13. Anon : Did you forget about hub based gearing systems?

    And how will it be a market failure? i think the bikes have a definite niche and an elegance about them as well. Its unisex, has suspension and is convenient to move around.

  14. Interesting Article !
    NEW blog which i hope will keep people thinking about how they can help Paralympic Athletes get to London 2012 !
    M/while Parrabuddy has some entertaining items whilst content builds during the "Vuelta Espana " for which i need "Sponsors" as i am planning to then fly Madrid to Melb for World's !

  15. There has been front suspension in Paris-Roubaix. A specific fork was built for the race and the setup was ridden to at least one victory.

    It fell by the wayside largely with politics although it's debatable how much it brings to the table really. It's not all that hard to resurrect.

    Small wheeled bikes and frames whose primary load bearing is a single oversized tube have all sorts of drawbacks too. They make a lot of sense for the increasingly popular small form factor folders, but in the entirety of the cycling world that's still something of a niche.

  16. Anonymous2:04 PM

    RE: Mark's comment about 26" vs. 29" wheels.

    I'd say that 0ff-road riding is a whole different ballgame. It's more about grip and the wheel's ability to roll over obstacles than rolling resistance. Witness the rather rapid demise of semi-slicks for all but the smoothest XC races.

    The Moulton bike is intended for use on the road and probably crushed-gravel bike paths not the roots and rocks of technical single-track.

    What interests me more is studies I've read (or possibly just a study I's seen posted multiple places) where it was determined that on a smooth surface (rollers in a lab) higher tire pressure = lower rolling resistance but in the real world of old, cracked pavement lower pressure actually led to lower rolling resistance. The conclusion was that a high pressure tire bouncing off all the bumps in the road wasted energy. I wonder if the suspension on the Moulton bike helps keep the tires on the road over small bumps and over comes this?

  17. Anon : The presence of the suspension does not mean you can pump up your tire upto 140 psi if that's what you're getting at.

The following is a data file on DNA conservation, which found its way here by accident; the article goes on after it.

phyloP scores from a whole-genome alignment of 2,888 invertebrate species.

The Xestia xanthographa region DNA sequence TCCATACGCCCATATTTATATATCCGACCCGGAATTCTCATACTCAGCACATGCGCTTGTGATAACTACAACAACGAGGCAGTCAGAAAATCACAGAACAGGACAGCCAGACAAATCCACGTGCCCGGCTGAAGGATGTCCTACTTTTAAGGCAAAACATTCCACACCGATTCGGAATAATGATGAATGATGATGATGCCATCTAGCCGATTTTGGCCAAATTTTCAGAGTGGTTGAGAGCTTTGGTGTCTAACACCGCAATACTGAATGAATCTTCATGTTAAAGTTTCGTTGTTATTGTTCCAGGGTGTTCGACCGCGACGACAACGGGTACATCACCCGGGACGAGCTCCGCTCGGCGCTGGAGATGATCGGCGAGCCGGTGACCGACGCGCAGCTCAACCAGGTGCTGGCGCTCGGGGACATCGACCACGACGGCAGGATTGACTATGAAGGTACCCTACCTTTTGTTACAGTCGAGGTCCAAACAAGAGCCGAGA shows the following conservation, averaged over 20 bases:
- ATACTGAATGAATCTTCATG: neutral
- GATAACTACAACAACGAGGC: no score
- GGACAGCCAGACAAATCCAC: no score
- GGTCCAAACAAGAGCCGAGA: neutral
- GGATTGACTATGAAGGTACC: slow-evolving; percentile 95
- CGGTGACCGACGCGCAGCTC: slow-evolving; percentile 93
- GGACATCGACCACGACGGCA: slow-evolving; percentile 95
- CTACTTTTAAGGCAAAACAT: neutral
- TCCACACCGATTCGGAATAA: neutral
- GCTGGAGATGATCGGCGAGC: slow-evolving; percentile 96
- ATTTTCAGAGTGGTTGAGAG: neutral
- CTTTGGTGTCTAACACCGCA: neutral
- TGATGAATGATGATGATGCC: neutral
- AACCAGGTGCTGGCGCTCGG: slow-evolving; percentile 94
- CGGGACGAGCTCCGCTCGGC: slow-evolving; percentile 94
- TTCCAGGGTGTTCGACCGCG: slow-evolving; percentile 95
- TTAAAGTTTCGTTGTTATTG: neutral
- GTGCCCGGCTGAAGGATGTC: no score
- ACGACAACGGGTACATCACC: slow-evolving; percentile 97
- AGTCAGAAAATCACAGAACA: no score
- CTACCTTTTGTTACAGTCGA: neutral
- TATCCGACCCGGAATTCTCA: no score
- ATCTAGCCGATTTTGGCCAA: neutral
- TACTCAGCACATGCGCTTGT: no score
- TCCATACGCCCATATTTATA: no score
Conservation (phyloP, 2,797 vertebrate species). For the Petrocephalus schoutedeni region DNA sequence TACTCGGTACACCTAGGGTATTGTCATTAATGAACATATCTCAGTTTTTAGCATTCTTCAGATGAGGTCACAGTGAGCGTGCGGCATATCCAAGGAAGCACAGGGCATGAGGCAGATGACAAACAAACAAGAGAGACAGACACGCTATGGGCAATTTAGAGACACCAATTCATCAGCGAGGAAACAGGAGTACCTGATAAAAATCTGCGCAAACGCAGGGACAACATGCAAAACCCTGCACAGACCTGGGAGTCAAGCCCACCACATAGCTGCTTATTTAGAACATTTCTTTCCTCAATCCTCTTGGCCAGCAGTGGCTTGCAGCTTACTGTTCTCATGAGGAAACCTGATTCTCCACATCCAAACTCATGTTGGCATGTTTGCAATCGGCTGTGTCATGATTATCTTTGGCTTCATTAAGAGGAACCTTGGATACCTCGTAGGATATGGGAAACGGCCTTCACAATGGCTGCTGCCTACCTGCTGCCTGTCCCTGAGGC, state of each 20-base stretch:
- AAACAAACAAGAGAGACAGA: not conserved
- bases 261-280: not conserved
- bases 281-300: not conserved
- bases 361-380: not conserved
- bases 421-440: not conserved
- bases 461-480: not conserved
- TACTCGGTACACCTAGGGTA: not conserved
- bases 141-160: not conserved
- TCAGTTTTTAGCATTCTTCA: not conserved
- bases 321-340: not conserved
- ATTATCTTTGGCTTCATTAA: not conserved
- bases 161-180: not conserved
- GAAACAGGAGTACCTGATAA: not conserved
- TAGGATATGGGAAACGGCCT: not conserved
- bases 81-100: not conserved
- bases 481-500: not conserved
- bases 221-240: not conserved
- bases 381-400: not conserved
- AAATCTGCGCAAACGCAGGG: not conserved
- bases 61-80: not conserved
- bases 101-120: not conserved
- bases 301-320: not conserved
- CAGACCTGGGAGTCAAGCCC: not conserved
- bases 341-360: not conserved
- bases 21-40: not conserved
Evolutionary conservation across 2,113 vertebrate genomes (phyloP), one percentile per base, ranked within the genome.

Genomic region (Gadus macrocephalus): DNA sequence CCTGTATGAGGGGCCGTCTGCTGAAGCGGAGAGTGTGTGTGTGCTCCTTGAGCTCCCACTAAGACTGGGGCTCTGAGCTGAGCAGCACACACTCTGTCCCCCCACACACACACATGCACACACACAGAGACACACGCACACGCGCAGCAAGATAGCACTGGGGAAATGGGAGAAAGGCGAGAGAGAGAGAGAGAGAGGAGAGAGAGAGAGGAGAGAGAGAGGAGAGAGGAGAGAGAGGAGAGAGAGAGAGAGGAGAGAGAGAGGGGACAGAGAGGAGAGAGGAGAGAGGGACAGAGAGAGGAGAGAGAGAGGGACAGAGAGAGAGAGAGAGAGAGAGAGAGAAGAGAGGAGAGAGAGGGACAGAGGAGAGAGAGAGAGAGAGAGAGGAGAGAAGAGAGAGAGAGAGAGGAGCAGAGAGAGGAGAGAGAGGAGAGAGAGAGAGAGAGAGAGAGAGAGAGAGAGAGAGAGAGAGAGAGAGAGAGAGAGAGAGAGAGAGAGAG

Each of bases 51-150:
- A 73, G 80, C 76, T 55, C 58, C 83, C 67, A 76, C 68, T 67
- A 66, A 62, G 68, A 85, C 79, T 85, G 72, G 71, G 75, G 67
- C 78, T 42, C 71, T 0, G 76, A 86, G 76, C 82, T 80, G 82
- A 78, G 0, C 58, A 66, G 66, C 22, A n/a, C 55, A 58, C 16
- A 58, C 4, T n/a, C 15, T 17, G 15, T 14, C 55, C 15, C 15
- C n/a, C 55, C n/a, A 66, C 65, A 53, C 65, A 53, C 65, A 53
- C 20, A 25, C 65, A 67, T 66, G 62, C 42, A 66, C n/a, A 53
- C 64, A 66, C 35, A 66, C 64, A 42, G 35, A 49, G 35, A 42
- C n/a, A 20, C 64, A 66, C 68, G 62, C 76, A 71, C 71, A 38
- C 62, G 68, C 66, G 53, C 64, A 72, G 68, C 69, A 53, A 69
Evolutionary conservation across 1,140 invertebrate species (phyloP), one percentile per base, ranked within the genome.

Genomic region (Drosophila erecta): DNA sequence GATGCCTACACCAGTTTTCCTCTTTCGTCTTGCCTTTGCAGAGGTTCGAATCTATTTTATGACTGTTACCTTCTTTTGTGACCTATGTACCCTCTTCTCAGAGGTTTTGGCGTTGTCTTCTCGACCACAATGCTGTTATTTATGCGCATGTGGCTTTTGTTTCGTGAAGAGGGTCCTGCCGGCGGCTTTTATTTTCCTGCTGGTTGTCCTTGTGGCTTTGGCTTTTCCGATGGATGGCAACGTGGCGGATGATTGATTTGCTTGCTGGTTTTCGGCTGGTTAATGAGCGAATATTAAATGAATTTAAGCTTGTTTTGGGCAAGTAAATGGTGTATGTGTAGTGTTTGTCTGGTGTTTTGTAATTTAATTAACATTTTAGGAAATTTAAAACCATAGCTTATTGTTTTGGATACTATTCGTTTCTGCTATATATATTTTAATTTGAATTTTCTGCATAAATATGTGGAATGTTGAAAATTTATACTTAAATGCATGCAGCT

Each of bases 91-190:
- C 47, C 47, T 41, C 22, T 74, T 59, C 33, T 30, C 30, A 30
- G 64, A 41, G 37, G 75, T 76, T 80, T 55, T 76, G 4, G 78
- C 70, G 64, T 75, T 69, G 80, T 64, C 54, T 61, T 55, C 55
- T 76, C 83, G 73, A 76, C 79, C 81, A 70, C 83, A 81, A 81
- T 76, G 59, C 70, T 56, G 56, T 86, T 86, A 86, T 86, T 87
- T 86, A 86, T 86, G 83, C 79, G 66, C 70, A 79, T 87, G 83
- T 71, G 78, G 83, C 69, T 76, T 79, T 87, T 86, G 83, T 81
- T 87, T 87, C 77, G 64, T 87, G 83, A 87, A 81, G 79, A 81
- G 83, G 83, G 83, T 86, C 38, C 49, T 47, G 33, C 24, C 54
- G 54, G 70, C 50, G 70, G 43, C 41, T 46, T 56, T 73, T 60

18. Anonymous1:25 PM

    Ron: First off, apologies for my rather badly written reply last night! It's embarrassing to see all the mistakes I made, I must have been more tired than I thought.

    I wasn't saying that suspension is going to give you all the advantages of running tires at a lower PSI but it should give some (from a comfort POV).
    Especially when you consider:
    -The lighter weight of the unsuspended parts on the Moulton due to the smaller wheels.
    -The small amount of suspension travel.
    -The style of damping (especially on the front) which is probably better at absorbing small road imperfections and vibration than the more "conventional" bike suspension on mountain bikes.

    Of course I'm not an engineer and I've never been on a Moulton so it's all conjecture on my part.

    When Mr. Moulton was talking about the 2-3% efficiency increase over a regular road bike I did wonder if some, or all, of that was due to less aero drag from the smaller wheels than a decrease in rolling resistance.

  19. I've never sat on a Moulton either. Yes, the unsprung weight on his bikes don't seem to be that much. Its a good design. As far as his study goes, if any of you others know where to get hold of it, let us know. I can't make any conclusions without reading his experiment design. It could be very well possible that the 2-3% power output decrease for the same speed might have been due to aerodynamics. Good point.


Thank you. I read every single comment.